Robert Lichtman

The Eclipse. A Final Word.

James Webb Space Telescope

I was minding my own business in the mid-1990s when I got a call from my 14-year-old daughter. “Abba, a car is coming to pick me up at school to meet the president.” “What president?” I asked. “President Clinton!” She explained why and I said, “There is a bracha (blessing) to say when you meet the President of the United States.” We reviewed the bracha, and she left for her meeting.

In the days leading up to the recent solar eclipse there had been conjecture about what bracha should be recited upon observing such a marvelous sight. Most of the rabbis offering their opinions began by summarizing the history of the Jewish community’s experiences with eclipses of all kinds, and then came to the same unusual conclusion.  As opposed to other encounters with natural phenomena, such as thunder, lightning, earthquakes, viewing beautiful trees or beautiful people, all of which have their own brachot to connect our experience with the Divine source of these wonderous encounters, a consensus rabbinic view emerged that upon witnessing an eclipse, which historically seemed to be associated with calamitous events or ominous omens, no bracha should be uttered.

This did not sit well with me.  I recalled an exchange with Rabbi Alvin Marcus, of blessed memory, when I had narrowly escaped a potentially serious accident. I asked him whether I should recite the traditional bracha to thank God for sparing me from harm. He asked me, “What did you say at the time?”  I answered him that I said “Thank God!” He said, “OK, you’ve already said the bracha.”

And so, I took it upon myself to view the absence of a formulaic bracha for an eclipse not to be a prohibition against saying one, but rather as permission to use my own imagination and experience to connect with the Sovereign of the Universe.  If I have the presence of mind at the time of the eclipse, I decided, I will draw upon my feelings and share my thoughts with God in my own words.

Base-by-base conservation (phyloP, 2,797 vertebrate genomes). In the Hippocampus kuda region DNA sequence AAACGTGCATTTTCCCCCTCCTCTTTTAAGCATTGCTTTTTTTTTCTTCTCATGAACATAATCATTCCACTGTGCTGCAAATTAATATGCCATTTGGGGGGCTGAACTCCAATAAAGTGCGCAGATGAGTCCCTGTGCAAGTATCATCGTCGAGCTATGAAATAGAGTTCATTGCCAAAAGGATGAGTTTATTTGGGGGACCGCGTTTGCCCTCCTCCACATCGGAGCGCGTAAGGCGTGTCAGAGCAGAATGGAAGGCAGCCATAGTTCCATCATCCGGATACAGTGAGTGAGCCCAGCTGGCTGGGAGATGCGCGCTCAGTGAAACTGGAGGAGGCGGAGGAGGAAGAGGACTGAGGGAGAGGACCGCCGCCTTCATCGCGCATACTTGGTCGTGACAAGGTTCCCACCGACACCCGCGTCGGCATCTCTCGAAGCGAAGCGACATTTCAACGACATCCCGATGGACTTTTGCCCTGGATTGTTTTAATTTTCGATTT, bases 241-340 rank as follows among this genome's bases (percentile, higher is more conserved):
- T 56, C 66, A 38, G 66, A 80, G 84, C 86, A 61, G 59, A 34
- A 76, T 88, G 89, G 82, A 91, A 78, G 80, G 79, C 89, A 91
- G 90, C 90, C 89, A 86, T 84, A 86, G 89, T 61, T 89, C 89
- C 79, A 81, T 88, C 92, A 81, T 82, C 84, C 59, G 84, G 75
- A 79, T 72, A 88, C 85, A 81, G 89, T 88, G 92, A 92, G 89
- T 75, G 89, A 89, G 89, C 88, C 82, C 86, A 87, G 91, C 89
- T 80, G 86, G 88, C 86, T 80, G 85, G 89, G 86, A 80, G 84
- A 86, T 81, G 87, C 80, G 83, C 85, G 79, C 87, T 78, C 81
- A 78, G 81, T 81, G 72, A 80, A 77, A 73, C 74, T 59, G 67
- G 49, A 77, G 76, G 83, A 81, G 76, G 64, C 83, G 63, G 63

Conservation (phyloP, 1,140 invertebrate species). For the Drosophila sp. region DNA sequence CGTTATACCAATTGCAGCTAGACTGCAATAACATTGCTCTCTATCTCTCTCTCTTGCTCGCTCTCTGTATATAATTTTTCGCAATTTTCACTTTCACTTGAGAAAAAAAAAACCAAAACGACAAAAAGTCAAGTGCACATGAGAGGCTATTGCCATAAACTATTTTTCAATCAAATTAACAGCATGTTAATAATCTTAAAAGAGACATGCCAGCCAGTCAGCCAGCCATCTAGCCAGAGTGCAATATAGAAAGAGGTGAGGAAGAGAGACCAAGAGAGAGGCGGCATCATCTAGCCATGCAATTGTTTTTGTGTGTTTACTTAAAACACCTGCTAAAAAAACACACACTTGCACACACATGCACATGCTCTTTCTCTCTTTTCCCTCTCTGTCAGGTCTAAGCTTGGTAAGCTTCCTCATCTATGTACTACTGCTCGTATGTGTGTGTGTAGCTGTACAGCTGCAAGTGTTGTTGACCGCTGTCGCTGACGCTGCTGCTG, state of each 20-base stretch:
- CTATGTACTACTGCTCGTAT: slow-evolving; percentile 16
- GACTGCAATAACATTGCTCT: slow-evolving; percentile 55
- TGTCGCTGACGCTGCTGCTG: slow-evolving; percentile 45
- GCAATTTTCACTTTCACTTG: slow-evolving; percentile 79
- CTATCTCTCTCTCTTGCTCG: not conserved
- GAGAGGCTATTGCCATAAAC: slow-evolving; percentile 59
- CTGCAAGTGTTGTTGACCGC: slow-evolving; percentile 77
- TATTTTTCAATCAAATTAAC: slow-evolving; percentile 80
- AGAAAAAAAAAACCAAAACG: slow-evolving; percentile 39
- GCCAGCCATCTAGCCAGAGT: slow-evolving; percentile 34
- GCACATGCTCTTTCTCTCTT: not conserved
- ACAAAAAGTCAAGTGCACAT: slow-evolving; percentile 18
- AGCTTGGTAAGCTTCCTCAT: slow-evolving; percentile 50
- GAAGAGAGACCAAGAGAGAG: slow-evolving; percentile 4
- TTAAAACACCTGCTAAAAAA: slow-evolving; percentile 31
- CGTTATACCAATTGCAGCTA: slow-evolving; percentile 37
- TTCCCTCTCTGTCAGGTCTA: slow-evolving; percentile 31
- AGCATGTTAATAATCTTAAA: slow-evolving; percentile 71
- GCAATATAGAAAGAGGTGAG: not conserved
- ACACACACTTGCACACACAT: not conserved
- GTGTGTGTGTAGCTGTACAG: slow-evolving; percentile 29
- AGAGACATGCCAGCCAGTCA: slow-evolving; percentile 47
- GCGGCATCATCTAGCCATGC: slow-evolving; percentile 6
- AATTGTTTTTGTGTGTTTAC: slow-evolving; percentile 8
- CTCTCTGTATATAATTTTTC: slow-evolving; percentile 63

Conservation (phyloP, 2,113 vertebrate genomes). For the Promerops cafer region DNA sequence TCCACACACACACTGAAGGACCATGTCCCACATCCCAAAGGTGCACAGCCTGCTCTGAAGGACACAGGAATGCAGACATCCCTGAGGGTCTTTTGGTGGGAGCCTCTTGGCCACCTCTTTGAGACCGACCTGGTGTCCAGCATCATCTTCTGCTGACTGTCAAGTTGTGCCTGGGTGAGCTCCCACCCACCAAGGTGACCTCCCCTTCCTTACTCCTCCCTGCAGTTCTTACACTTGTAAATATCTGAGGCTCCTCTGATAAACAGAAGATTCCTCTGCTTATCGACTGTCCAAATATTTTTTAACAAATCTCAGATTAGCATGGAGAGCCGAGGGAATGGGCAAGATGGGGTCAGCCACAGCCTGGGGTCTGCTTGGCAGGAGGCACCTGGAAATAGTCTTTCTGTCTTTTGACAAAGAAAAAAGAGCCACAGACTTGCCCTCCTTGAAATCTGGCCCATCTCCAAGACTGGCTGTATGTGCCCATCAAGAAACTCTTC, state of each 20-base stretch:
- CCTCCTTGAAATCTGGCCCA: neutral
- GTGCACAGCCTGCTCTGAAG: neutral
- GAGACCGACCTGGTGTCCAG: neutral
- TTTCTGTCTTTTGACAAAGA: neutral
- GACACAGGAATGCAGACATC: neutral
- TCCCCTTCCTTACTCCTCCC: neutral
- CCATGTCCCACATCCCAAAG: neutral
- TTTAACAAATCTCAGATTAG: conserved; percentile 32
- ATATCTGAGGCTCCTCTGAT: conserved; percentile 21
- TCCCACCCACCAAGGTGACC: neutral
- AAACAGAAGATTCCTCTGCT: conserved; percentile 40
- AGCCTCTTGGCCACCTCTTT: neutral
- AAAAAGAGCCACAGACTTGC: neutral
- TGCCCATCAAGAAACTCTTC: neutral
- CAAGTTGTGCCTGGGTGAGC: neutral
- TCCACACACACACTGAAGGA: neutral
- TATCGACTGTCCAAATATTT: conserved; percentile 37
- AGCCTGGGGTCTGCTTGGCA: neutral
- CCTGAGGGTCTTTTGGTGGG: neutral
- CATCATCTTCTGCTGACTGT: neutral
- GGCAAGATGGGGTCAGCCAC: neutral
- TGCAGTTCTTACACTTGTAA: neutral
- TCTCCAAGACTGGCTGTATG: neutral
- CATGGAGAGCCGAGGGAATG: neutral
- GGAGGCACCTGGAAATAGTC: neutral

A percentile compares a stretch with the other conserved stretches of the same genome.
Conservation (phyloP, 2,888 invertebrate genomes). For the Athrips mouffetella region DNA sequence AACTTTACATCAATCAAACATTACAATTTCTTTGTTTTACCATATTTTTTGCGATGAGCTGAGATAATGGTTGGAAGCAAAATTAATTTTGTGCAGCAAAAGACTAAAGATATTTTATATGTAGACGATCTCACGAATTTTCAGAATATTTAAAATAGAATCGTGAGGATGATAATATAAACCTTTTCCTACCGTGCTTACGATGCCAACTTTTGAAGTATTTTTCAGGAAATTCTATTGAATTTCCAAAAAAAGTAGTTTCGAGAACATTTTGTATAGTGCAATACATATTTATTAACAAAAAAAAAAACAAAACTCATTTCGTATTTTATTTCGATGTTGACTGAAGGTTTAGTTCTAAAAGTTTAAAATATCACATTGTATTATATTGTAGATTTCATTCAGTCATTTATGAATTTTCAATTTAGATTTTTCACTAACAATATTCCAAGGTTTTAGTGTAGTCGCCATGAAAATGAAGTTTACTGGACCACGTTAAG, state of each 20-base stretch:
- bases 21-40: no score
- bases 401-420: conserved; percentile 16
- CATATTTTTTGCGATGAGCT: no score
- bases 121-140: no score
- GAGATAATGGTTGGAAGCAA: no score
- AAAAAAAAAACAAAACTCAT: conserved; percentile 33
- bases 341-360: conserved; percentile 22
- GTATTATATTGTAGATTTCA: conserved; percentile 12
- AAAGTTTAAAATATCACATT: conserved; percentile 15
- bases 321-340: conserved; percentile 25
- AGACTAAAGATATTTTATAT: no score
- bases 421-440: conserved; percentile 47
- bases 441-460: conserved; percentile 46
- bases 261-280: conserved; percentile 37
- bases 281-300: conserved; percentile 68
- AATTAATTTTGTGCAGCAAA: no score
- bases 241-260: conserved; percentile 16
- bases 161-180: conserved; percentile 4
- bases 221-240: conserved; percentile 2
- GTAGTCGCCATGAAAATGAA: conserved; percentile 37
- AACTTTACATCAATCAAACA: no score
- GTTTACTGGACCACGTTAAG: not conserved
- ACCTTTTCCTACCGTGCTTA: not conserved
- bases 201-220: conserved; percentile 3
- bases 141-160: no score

Then some other rabbinic opinions appeared, observing that eclipses cannot be understood as omens, nor can they be interpreted as responses to any earthly activity because they are predictable to the fraction of a second, centuries in advance of their occurrences. Anything that is foreseeable with such certainty cannot be viewed as a reaction to human action or be a portent of any worldly events. Eclipses are indeed bracha-worthy, they concluded, and suggested that the bracha to be recited is “Blessed are You … who performs acts of Creation.”

And so, while I watched the moon gradually overwhelm the sun, I thought about what I might say to God about the spectacular event I was privileged to witness. When the eclipse reached totality and the sun’s corona erupted into view, my eyes teared and my lips trembled and the only words that came out of my mouth were “Oh my God. Wow!” Not only once. After a while I did say the Creation blessing, but to be honest, it totally failed to capture anything that I was feeling or wanted to express to God at that moment.

After my daughter returned from meeting President Clinton, I asked her what he said. “I don’t remember; I was too excited!” I asked her if she recited the bracha. “I couldn’t remember it; I was too excited!”

I know what it’s like to be too excited. I know what it’s like to feel simultaneously infinitesimal and majestic. I understand and I am trying to imprint upon my brain a new comprehension of the word “awesome.” And I recognize as a creature endowed with the Divine gift of speech that sometimes the most appropriate application of that power is to say nothing at all.

Or just, “Wow!”

About the Author
Robert Lichtman lives in West Orange, NJ and draws upon his long tenure of professional leadership to teach and write about strategic issues and opportunities impacting the Jewish community, and other things. He writes his own bio in the third person.
Related Topics
Related Posts